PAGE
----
‘Development of independent provision in the Foundation Stage’

Posted: 17th Aug 2006

Fulwood St. Peter’s C.E. Primary School (Innovative Practice Award)

The development of independent provision for children in reception class had clear initial success criteria. These included good quality learning, independent activities to enhance learning, a quiet, calm, purposeful atmosphere, children who enjoy attempting different activities and an organised workspace where children were responsible for resources.

This was developed through enhancements to the building, the creation of an agreed statement on good practice, adequate resources, practical experimentation with different teaching approaches and more creative and imaginative use of space and team teaching.

Amongst other outcomes, the quality of writing has improved; each child now has a writing folder of assessment pieces.  Children are able to work independently. The teacher input with a focus group is much better with minimum interruptions and there is a calm, purposeful atmosphere.

Posted: 1st Mar 2007 Foundation Stage Impact on children's learning : Adobe Acrobat file (76.5k)

Walton le Dale Primary School

The principles of the Foundation Stage learning environment to impact positively on children's learning.

Posted: 24th Jul 2008 Development of Outdoor Learning Environment : Adobe Acrobat file (77.9k)

Poulton St, Chad's C.E. Primary School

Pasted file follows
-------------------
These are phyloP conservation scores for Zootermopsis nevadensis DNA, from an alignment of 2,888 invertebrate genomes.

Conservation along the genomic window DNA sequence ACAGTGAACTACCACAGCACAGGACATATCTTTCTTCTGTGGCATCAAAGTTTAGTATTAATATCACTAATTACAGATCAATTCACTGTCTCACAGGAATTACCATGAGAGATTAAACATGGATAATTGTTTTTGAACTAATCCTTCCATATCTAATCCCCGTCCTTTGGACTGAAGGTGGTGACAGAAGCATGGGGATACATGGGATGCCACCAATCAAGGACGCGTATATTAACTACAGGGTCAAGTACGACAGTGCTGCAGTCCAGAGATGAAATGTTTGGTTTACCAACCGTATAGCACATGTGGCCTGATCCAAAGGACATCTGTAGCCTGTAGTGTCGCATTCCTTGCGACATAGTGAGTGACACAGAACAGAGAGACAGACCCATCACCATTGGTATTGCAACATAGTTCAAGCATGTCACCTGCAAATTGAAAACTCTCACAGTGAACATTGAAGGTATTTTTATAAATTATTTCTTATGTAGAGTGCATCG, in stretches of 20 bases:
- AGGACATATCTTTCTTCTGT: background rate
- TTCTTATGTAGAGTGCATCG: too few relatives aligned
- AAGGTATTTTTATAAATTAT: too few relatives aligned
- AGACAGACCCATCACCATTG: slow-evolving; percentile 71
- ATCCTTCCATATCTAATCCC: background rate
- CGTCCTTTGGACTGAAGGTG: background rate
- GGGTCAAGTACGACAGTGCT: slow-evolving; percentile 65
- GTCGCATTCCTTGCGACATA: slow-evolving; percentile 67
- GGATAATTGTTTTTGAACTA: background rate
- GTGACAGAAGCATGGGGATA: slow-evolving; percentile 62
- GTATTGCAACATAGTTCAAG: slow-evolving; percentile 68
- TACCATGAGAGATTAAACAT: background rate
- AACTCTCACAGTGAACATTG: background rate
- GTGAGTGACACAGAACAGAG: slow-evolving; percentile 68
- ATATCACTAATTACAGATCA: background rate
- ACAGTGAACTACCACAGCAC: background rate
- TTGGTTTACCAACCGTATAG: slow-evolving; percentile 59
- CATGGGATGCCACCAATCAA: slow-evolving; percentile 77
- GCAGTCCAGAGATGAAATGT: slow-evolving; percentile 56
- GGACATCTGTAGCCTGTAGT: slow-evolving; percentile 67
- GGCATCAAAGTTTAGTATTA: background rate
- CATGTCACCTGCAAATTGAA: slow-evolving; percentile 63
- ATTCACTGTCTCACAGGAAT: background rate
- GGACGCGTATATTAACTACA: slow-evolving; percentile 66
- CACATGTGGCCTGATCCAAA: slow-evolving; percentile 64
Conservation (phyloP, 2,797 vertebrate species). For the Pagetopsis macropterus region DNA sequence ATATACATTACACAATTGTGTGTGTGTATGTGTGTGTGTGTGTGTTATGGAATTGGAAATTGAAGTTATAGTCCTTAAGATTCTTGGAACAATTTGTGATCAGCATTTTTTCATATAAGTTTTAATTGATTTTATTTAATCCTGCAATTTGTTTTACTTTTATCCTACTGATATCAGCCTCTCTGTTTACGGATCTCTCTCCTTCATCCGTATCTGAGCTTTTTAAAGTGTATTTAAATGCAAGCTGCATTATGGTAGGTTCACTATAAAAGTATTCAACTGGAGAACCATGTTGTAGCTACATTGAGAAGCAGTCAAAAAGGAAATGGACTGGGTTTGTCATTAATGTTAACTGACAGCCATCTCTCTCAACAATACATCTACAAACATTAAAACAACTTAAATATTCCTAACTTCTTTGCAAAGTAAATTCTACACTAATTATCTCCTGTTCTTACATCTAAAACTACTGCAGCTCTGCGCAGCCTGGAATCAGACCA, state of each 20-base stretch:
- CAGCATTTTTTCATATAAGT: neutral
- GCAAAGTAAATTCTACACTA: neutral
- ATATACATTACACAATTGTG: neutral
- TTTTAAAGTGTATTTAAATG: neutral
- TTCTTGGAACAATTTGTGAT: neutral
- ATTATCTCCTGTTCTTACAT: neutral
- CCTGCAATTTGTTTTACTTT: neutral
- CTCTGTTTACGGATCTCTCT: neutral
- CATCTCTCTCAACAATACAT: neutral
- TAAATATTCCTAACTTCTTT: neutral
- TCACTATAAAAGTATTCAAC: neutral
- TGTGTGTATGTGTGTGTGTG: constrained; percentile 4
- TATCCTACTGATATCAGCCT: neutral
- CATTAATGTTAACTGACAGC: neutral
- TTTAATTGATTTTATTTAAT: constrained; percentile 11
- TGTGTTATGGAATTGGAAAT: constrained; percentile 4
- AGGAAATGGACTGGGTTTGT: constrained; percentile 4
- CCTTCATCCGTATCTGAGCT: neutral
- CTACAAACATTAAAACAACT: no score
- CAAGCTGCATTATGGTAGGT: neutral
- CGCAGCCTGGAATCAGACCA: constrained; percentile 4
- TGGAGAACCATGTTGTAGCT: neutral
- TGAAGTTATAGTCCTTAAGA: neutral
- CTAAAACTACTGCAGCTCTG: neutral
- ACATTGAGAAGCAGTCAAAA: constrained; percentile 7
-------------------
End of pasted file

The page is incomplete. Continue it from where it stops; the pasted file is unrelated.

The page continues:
As a school we had no secure outdoor area for the children in Foundation Stage to use, and therefore we were not able to offer the outdoor experiences that the children were entitled to.  We bid for, and were successful in gaining, a £20,000 grant from Sure Start to enable us to build an outdoor learning environment for the children. 
We looked at Foundation Stage Profile results and identified two areas which needed improving - Creative Development and Communication, Language and Literacy.  With these areas in mind, we set about designing an outdoor area that would enable the children to develop skills in them.  Now built, the children have an outdoor learning environment that is safe to play in and enriches many areas of the Foundation Stage curriculum.  The children are very keen to be given the opportunity to use the area, either when led by an adult in a specific activity, or as part of their continuous provision.

Posted: 5th Feb 2008 Wade Hall Family Support Group : Adobe Acrobat file (55.1k)

Wade Hall Children’s Centre (Innovative Practice Award)

• The Group aims to create a welcoming, supportive, stimulating environment, where parents can meet in a relaxed setting. It is an outstanding example of partnership working between Sure Start, Home-Start staff and volunteers, Spurgeon’s staff and Lancashire College. A variety of Family Learning/Early Learning activities are provided based on the Birth to Three Matters Framework,  enabling children and their carers to learn together through  range of play based and creative activities.